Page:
Efficiency Wages

  • Fixed supply of labor but…

  • Output depends on labor hours and worker effort, e.

  • Workers willingness to put in effort depends on the real wage firms will pay.



Demand for Labor

  • Firms choose wages offered and number of workers hired to maximize profits.

  • Profits are

  • FOC

  • Cost of hiring each unit of effective labor is , which is minimized where elasticity of effort is 1.



Example



Upward Sloping Supply Curve & Equilibrium



Why unemployment

  • If efficiency wages are high relative to the market clearing wage we would have unemployment.

  • Firms will not earn profits by hiring unemployed workers unless the wage they pay drops.

  • Firms will not lower wages to hire unemployed workers because it will hurt overall effort.



What determines the unemployment rate?

  • The minimum wage that workers demand to put in effort is likely determined by

    • Likelihood they will lose their job if they don’t put in effort.
    • Welfare if they are unemployed
    • Probability of quickly finding a new job.
    • Wages in new job.


Example

  • Aggregate wages: Individual workers when considering their effort, compare their wages with those they could obtain elsewhere if they were fired after being observed not giving the full effort.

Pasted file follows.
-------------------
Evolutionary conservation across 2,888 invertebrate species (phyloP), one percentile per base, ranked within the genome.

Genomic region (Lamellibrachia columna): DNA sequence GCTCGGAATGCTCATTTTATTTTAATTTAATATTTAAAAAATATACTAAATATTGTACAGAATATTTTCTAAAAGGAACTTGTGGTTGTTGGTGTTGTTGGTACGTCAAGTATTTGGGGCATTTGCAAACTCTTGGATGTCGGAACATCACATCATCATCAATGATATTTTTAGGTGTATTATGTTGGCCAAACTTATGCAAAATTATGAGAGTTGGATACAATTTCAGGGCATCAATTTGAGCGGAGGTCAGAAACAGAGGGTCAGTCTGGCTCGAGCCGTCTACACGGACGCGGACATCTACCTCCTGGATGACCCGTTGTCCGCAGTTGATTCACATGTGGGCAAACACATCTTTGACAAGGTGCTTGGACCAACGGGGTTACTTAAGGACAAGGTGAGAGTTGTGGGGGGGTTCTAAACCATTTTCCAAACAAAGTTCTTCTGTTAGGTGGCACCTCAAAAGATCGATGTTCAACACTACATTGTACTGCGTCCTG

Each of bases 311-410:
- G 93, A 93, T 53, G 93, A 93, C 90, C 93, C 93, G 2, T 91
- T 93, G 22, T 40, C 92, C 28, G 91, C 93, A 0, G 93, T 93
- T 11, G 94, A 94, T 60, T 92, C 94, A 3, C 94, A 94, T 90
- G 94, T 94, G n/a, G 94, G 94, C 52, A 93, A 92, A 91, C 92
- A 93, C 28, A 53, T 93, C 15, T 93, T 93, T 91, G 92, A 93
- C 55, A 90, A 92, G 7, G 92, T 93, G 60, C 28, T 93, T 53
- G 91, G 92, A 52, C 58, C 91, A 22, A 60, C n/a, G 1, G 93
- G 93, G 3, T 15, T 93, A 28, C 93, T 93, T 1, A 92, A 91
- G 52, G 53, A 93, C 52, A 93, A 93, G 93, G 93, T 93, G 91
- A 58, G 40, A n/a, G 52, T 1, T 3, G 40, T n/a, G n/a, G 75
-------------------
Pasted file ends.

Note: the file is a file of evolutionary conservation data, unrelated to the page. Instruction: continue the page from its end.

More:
• However, workers have some probability of not getting any job if there is unemployment.

          • Weight placed on unemployment. May be small if unemployment benefits are high.


Wage Offer

  • The firm will offer an efficiency wage of

  • A lower unemployment rate or a higher unemployment benefit increases the wages that firms will have to offer to induce the cost efficient amount of labor.



Equilibrium

  • In equilibrium, all firms will be paying the same wage, w = wEQ.

  • Here there will be an equilibrium unemployment rate.



Unemployment Benefits

  • In this model, high unemployment benefits reduce the disincentive for effort causing firms to increase the amount of wages paid to incentivize effort.

  • This reduces the demand for labor.

  • Contrast with search models.



Dutch Treat



Cyclical Unemployment

  • Overtime, as capital and technology have grown, real wages have also grown.

  • Labor hours per capita have tended to remain stable or even decrease.

  • How can we explain variations in employment levels that occur at short-run.

    • Wage stickiness


HK’s Unemployment Rate